Corporate and Societal Interests must Converge

Over the past several decades, one of the great discussions within capitalism has centered on defining exactly what a business is and what its obligations are to society at large and to the many stakeholders participating in business systems, including customers, shareholders, employees, suppliers, and communities, to name a few.

Even when faced with reputational challenges, companies sometimes launch social initiatives as side projects only tenuously linked to the core business, rather than strengthening and articulating the ways in which the core business adds value to society.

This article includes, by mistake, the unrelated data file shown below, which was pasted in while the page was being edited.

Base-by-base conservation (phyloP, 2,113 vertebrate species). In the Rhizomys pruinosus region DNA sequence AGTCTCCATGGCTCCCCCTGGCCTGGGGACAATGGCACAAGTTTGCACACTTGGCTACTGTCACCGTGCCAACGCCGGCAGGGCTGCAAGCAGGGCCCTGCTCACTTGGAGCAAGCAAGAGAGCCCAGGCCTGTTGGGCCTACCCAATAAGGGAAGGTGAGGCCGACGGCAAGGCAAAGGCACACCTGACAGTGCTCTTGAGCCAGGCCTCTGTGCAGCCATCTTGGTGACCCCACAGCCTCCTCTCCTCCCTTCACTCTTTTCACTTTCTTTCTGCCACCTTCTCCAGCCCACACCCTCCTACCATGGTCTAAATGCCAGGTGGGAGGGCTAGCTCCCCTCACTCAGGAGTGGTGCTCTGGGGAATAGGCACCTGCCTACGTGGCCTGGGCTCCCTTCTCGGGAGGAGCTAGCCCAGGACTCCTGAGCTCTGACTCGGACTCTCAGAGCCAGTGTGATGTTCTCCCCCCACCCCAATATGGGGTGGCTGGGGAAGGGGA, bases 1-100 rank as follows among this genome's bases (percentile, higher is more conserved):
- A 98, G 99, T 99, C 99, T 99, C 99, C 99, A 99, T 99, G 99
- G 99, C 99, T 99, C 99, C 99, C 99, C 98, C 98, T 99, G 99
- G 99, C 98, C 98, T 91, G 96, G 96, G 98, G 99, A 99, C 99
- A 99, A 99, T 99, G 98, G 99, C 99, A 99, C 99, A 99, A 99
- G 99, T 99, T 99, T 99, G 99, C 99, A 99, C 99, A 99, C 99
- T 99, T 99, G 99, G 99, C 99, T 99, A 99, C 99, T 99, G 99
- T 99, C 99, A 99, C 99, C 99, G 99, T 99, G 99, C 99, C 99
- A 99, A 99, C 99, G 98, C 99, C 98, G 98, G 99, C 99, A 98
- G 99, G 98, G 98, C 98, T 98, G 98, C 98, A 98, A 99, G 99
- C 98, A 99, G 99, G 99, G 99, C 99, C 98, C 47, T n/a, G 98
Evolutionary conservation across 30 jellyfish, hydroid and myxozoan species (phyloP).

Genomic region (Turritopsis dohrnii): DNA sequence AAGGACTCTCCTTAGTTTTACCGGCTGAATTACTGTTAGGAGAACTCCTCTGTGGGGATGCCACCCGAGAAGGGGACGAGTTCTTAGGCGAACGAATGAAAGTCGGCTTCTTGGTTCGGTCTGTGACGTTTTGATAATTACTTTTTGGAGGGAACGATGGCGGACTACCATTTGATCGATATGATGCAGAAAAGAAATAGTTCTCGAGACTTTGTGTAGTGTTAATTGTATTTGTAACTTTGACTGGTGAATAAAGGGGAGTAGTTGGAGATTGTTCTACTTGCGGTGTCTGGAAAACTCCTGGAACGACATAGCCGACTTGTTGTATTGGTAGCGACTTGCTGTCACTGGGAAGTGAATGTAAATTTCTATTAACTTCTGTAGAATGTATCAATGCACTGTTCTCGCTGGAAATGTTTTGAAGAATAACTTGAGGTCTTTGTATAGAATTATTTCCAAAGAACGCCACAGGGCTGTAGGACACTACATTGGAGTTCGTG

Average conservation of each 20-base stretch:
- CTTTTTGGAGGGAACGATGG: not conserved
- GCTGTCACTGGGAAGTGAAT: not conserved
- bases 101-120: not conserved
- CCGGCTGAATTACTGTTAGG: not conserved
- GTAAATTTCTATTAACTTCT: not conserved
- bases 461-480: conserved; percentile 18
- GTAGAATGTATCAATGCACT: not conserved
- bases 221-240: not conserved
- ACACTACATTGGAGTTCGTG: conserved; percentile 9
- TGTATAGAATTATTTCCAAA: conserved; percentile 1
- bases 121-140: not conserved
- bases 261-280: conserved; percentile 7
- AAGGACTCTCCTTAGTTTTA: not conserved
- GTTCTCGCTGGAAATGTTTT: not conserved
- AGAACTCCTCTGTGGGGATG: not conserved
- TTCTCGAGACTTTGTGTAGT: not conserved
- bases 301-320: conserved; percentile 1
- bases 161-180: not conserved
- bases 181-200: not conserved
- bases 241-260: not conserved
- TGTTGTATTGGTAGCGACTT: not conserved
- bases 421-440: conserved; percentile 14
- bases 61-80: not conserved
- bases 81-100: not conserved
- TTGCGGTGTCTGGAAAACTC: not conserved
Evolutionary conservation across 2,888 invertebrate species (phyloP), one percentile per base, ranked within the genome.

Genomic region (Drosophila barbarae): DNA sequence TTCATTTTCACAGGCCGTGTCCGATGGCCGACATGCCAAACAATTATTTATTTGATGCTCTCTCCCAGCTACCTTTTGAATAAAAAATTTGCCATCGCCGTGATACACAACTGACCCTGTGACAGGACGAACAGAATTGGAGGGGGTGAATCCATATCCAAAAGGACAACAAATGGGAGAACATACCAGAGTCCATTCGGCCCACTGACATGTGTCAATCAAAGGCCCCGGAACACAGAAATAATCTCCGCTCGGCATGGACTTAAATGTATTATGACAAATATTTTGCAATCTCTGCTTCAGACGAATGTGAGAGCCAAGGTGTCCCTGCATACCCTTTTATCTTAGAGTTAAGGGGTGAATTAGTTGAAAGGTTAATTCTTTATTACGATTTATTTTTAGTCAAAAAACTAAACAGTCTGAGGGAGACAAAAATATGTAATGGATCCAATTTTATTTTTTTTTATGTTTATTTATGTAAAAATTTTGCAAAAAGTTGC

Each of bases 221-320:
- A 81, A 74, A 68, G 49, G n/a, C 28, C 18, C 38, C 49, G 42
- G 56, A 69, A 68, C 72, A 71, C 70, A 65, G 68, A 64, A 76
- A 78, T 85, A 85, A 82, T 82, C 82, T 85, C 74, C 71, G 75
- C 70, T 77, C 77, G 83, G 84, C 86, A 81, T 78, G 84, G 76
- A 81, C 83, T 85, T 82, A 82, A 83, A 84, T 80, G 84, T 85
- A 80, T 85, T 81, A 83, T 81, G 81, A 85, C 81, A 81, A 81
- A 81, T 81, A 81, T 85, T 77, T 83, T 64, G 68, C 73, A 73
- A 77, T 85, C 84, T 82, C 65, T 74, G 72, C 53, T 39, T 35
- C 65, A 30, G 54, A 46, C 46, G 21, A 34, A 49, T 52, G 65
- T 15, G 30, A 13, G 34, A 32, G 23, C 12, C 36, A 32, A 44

While it is important to operate the core business in a way that delivers value for society and the business, a healthy, high-performing company can and must go further.

To achieve the magnitude of change the United Nations, World Wildlife Fund, CDP and others have called for in food, such as a reduction in water usage, a 3 percent annual decrease in private-sector greenhouse-gas emissions, and a 15 percent increase in yield in the next ten years, leaders of the food system must take concerted, coordinated action.

source: McLaughlin

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